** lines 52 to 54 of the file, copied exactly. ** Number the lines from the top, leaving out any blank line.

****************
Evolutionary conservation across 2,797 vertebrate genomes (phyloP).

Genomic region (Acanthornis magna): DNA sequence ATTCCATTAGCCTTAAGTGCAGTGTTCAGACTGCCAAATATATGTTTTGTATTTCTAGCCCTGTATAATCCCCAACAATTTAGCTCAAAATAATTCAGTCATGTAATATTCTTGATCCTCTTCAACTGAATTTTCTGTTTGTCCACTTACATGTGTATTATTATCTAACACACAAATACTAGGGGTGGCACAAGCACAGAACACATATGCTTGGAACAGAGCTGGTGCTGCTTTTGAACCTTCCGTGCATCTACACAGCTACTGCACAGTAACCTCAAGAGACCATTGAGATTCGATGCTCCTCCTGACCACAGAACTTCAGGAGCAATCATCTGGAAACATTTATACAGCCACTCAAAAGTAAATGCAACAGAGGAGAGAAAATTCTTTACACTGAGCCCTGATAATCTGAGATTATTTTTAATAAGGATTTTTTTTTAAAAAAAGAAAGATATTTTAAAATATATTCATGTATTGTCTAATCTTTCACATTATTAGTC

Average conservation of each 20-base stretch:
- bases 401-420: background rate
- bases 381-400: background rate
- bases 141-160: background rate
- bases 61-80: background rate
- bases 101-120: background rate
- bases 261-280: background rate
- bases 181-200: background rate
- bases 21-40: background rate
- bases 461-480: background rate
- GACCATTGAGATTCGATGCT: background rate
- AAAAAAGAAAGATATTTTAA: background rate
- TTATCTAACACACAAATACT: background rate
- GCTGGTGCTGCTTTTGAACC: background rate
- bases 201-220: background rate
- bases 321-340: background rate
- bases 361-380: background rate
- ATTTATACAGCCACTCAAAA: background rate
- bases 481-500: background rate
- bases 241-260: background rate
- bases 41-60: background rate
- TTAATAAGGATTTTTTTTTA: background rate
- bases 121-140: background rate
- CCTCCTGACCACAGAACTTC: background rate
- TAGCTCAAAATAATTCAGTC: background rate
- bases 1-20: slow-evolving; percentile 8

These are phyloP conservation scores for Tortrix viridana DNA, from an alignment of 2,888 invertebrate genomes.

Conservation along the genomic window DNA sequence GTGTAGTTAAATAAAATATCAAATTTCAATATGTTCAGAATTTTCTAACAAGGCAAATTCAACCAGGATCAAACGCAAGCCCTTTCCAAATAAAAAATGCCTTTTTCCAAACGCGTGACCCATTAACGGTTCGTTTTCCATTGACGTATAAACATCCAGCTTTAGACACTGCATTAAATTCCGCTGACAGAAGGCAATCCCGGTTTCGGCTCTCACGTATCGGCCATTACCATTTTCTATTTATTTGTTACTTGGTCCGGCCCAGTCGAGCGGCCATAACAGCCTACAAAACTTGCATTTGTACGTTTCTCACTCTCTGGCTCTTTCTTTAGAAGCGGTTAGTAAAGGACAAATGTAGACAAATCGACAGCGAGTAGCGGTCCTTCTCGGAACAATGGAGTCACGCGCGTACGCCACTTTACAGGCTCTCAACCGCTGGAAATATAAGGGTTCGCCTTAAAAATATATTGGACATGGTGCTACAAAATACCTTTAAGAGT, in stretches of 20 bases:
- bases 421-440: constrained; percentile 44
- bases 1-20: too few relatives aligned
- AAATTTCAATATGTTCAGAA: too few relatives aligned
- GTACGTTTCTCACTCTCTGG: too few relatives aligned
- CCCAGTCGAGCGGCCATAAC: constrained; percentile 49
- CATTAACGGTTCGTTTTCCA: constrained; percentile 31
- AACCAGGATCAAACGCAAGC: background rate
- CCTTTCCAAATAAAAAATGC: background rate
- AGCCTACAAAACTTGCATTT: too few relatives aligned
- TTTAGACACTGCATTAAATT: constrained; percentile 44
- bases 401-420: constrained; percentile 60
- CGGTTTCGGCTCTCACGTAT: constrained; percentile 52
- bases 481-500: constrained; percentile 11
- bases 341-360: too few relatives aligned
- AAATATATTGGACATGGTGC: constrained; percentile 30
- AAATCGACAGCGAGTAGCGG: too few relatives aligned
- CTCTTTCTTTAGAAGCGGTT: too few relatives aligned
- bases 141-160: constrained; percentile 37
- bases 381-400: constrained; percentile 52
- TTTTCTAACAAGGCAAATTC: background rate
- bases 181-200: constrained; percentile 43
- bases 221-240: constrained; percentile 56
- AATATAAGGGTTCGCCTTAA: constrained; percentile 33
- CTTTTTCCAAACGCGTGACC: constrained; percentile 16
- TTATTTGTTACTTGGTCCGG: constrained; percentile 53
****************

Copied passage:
- bases 221-240: constrained; percentile 56
- AATATAAGGGTTCGCCTTAA: constrained; percentile 33
- CTTTTTCCAAACGCGTGACC: constrained; percentile 16